Maj Patrick Opio Awany, Brother of NRM Secretary General, Killed in Somalia

Maj Patrick Opio Awany, Brother of NRM Secretary General, Killed in Somalia

Maj Patrick Opio Awany, brother of the ruling NRM Secretary General Richard Todwong, was killed in Somalia. According to deputy defence spokesperson Col Deo Akiiki, Awany, serving as a convoy commander, was killed when an Improvised Explosive Device (IED) planted by Al Shabaab hit his vehicle. The attack occurred at 1:00 PM on Sunday, July 7, 2024, between Buulo Nagad and Ceel Wareego in Lower Shabelle, Somalia. Several UPDF soldiers were injured in the attack, and they were airlifted to a Level II hospital in Mogadishu.

Maj Awany belonged to the Motorised Infantry Brigade of the UPDF. The convoy he was leading was transporting logistics when it was attacked.

Richard Todwong took to social media platform X to mourn his brother, praising his dedication and bravery. “I celebrate my brother, Maj. Opio Patrick Awany. Your dedication to protecting our country was your code and you approached your duty with unmatched passion,” Todwong wrote. “You bravely faced countless battles in the Central African Republic, Eastern DRC Congo, and Somalia. Your life was tragically cut short this morning, 7/7/2024, as you served our continent Africa. May your legacy endure to inspire more heroes. We will forever hold you in our hearts, Patrick. You were a true patriot.”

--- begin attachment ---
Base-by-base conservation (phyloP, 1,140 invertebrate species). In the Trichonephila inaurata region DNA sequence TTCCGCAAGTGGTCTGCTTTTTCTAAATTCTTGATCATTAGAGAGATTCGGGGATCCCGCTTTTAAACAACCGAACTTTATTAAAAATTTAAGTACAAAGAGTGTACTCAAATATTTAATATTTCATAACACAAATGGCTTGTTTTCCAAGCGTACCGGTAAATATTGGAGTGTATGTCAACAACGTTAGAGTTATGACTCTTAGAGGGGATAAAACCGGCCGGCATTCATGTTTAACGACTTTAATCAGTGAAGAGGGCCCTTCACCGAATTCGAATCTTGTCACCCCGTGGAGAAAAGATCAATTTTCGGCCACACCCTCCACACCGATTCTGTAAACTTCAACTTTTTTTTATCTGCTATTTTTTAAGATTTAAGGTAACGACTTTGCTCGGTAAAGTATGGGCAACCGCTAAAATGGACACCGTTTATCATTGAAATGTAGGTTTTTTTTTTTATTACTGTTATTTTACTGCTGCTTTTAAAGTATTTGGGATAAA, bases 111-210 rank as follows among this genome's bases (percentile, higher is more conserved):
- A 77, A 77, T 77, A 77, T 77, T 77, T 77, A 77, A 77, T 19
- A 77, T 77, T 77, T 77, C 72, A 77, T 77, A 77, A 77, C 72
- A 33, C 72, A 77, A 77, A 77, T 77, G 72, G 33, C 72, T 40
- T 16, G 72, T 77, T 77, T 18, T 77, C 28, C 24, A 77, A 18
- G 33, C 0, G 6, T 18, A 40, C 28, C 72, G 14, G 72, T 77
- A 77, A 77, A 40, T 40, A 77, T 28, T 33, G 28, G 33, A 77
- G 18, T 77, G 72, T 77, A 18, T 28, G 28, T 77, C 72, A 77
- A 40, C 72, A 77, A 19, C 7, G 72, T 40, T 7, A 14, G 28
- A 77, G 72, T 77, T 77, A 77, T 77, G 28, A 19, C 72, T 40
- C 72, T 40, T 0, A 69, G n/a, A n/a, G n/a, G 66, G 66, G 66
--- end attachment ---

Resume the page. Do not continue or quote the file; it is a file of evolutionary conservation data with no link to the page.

This incident highlights the ongoing security challenges in Somalia, especially in Lower Shabelle, as African Union forces continue their withdrawal. In June 2024, the African Union Transition Mission (ATMIS) handed over the Bariire Forward Operating Base (FOB) in Lower Shabelle to the Somali National Army (SNA), marking the third phase of troop drawdown. Since 2019, this area had been a strategic buffer zone approximately 60 km west of the capital, Mogadishu.

Al Shabaab remains a significant threat in the region. In June 2023, the group killed 54 Ugandan soldiers at a Forward Operating Base in Buulo Mareer, Lower Shabelle. The phased withdrawal of African Union forces has seen a reduction of 4,000 troops by the end of June 2024, following two earlier phases that reduced the number of AU troops by 5,000 and handed over 17 Forward Operating Bases.

Uganda was the first East African country to deploy troops under AMISOM into Somalia in March 2007 and has since contributed a significant portion of the African Union force supporting Somalia’s UN-backed government. Mohamed El-Amine Souef, the special representative of the chairperson of the African Union Commission for Somalia, recently reported that since 2007, the mission has documented approximately 4,000 casualties, with Uganda and Burundi losing more soldiers than any other troop-contributing countries.

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